Hot water systems of recirculating type are most frequently used in buildings of large size or in which the length of pipe used for hot water supply creates an undesirable length of time for delivery of hot water from where it is stored to the various service outlets throughout the building.

Such a system consists of a hot water supply pipe, from which hot water is supplied from the hot water tank to the service outlets, and a return pipe, which connects the last point of the supply pipe back to the hot water tank, creating a continuous loop of pipe through which water unused from any service outlet may flow back to the storage tank. There is often included a recirculating pump, in the return pipe, to promote flow in the desired direction toward the tank; and a check valve is installed in the return pipe, usually somewhere near the pump, to stop the water from flowing in an undesired direction.

The pump of such a system is operated to circulate the hot water from the storage tank through the supply pipe, and back to the storage tank via the return pipe; and the result is that the supply pipe is kept constantly at maximum operating temperature providing instantaneous hot water to the service outlets along the supply pipe.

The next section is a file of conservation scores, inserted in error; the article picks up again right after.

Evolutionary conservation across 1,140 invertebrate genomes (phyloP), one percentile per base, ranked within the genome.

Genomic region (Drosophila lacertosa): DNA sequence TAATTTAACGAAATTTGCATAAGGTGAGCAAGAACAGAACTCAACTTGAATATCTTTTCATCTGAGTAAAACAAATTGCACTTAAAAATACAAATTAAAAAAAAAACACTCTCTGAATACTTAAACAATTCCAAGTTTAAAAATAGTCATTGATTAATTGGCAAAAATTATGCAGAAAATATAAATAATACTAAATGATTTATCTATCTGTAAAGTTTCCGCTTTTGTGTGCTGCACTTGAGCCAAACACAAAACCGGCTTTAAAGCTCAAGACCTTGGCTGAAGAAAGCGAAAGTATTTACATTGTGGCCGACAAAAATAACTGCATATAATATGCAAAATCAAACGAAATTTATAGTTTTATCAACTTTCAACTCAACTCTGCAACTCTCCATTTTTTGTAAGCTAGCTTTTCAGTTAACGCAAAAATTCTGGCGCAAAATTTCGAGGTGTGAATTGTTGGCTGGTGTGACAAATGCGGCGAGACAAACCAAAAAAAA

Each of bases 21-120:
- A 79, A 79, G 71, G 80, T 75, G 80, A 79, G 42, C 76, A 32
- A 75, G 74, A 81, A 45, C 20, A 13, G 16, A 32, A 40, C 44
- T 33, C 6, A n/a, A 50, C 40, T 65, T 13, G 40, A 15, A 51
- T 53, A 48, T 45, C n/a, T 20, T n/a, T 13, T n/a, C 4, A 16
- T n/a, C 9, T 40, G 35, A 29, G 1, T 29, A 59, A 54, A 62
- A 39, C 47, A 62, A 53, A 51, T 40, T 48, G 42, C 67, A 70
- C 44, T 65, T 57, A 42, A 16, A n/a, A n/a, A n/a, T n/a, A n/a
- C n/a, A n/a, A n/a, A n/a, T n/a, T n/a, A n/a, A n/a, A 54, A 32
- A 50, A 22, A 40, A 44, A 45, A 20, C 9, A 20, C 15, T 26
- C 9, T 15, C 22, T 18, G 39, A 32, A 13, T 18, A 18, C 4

Such systems of the prior art desirably nearly eliminate the time required for delivery of hot water from the hot water storage tank to the service outlets, and greatly reduce the amount and the heat content of water wasted by the user running water from the hot water service outlets until the water becomes usably hot, as would be the situation in a system where there is no circulation to keep water hot at all service outlets.

However, a disadvantage of recirculating hot water systems of the prior art is a substantial waste of energy in the form of heat loss from the water throughout the system during circulation. The circulated water that returns to the storage tank must be accordingly reheated back to the desired operating temperature. This condition constantly exists as long as the water is circulated, usually 24 hours a day.